Former senator Leo Kolber died in Montreal on Jan. 9, 10 days shy of his 91st birthday.
When he was invested as an Officer of the Order of Canada in 2008, Kolber was cited as having been an outstanding contributor to Canada’s business, political and philanthropic scenes for more than 40 years.
A former Liberal Party of Canada national revenue committee chair, Kolber served in the Senate from 1983 to 2004, during which time he was chair of the standing committee on banking, trade and commerce.
He established the Cadillac-Fairview Corporation, one of the largest real estate companies in North America, and was a member of numerous corporate boards over the years.
Kolber was associated, in a volunteer capacity and as a benefactor, with a myriad of social, cultural and health-care organizations and causes, including serving as president of the Jewish General Hospital (JGH) in Montreal from 1997 to 1999.
The hospital lauded Kolber for having taken the helm at a time of “turmoil in the health-care system. In the face of hospital closures and downsizing, he was firm in his defence of the JGH and considered access to high-quality health-care services a non-negotiable issue.”
He also held leadership positions with Combined Jewish Appeal and State of Israel Bonds, among other organizations.
Born in Montreal, where his father was a dentist, Ernest Leo Kolber graduated from McGill University’s law faculty and was called to the Quebec bar in 1952. It was at McGill in the late 1940s that Kolber met Charles Bronfman and the pair became lifelong friends.
Charles Bronfman’s father, Sam, the former CEO of Seagram Company Ltd., a Montreal-based distiller, reportedly fostered that relationship, after recognizing Kolber’s keen business acumen. Kolber has called Sam Bronfman his mentor.
In his in his 1975 book, The Canadian Establishment, author Peter C. Newman described how “Sam treated him as a son and Leo worshipped Sam as a father.”
For almost 30 years, Kolber was president of CEMP Investments, the holding company of the trusts established by the elder Bronfman for his four children. He was also chair of Claridge Inc., the Bronfmans’ private management company.
He held directorships with MGM, Supersol, Cineplex Odeon, the Toronto-Dominion Bank and Seagram, among others.
In 2005, Kolber was appointed chair of the government’s Advisory Council on National Security.
In his 2003 memoir, Leo: A Life, Kolber described himself as having been the Bronfman family’s consigliere, borrowing a mafia term for a trusted outsider.
Kolber also had a close friendship with Shimon Peres, ever since the future Israeli leader first visited Canada in 1950.
Sam Bronfman’s intuition proved correct – Kolber did, indeed, have a genius for making money. He urged the Bronfmans to diversify from liquor into real estate development. When Cadillac-Fairview, which built Toronto’s landmark Eaton Centre and Toronto-Dominion Centre, was sold in 1987, Kolber noted that he personally made $100 million, in addition to the $1.2-billion profit for the Bronfmans.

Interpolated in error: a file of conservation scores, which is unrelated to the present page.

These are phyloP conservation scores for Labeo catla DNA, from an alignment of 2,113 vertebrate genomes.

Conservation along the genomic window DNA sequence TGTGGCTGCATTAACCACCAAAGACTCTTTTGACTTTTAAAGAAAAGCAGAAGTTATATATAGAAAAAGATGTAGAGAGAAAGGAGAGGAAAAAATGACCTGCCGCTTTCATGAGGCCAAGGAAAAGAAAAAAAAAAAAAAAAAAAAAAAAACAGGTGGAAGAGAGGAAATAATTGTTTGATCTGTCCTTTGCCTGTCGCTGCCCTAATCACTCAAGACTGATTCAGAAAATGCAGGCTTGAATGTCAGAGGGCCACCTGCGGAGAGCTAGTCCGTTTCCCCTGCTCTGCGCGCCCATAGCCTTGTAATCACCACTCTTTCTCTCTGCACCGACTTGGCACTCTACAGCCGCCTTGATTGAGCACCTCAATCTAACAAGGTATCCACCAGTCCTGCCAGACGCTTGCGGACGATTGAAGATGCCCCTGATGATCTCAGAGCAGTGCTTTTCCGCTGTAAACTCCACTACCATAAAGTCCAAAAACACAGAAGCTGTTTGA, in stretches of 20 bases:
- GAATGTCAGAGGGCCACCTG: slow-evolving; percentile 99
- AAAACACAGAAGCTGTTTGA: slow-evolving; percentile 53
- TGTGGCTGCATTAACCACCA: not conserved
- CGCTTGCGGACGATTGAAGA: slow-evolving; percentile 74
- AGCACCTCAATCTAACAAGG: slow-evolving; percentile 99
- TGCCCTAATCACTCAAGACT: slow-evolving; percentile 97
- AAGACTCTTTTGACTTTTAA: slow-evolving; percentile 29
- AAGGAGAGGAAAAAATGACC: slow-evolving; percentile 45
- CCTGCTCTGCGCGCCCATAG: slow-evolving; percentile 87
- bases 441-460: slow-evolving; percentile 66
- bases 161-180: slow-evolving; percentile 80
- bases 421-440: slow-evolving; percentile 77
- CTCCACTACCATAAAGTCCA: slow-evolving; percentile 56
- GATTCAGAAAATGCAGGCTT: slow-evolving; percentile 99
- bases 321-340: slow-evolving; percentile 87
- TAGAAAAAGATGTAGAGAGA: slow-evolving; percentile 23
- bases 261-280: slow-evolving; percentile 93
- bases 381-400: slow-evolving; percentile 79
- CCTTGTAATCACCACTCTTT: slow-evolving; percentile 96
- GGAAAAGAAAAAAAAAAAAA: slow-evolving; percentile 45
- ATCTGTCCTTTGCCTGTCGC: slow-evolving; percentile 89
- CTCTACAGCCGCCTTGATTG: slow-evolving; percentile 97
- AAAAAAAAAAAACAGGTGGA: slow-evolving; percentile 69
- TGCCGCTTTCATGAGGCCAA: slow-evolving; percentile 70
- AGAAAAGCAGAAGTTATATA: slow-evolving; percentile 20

As the federal Liberal party’s chief fundraiser, Kolber frequently entertained the political and business elite at his Westmount, Que., home. Kolber developed a personal friendship with former prime minister Pierre Trudeau, with whom he and his wife Sandra often travelled abroad after Trudeau left office.
Sandra Kolber, a poet and film executive, died in 2001. The two were married for 44 years.
Kolber also considered former prime minister Brian Mulroney a good friend and disclosed that he raised $100,000 for his Progressive Conservative party leadership bid in 1983.
Through his MGM board membership, Kolber cultivated relationships with many Hollywood stars and counted Danny Kaye and Cary Grant as friends. Frank Sinatra was once a guest at his home.
Despite flying in such rarefied circles, Kolber did not, it seems, take himself too seriously. In his book, he acknowledges what was long surmised by others – that he was Mordecai Richler’s inspiration for Harvey Schwartz, the social-climbing “relentless ass-kisser” and “paranoid hypochondriac” in Solomon Gursky Was Here, a novel that echoes the Bronfmans’ rise to fortune.
Kolber attributed his drive to seeing his middle-aged father unable to make a living for the last two years of his life, after suffering from a heart attack.
Kolber is survived by his second wife, Roni, and children, Lynne and Jonathan.
At the funeral at Congregation Shaar Hashomayim on Jan. 12, former prime minister Jean Chrétien credited Kolber with getting the Liberal Party out of serious debt, allowiing it under his leadership to defeat the Progressive Conservative government of Brian Mulroney in 1993.
Chrétien, who injected humour into the occasion, related how, when he asked Kolber why he wanted to became a senator when he could be making more money in private life, Kolber replied that “when he went to New York, to a restaurant, and showed his card, he got a good table.”
On a serious note, he praised Kolber for exemplifying “what is best about Canada…Thank you, Leo, for a job well done.”
Mulroney and former Quebec premier Jean Charest were also in attendance.
Charles Bronfman said of his best friend of 70 years that his father Sam saw in the diligent young Leo, who had lost his father at 16, someone who would keep his two privileged sons “grounded.”
Kolber had a gruff, tough exterior but those who knew him well saw the sensitive, kind man within, Bronfman said.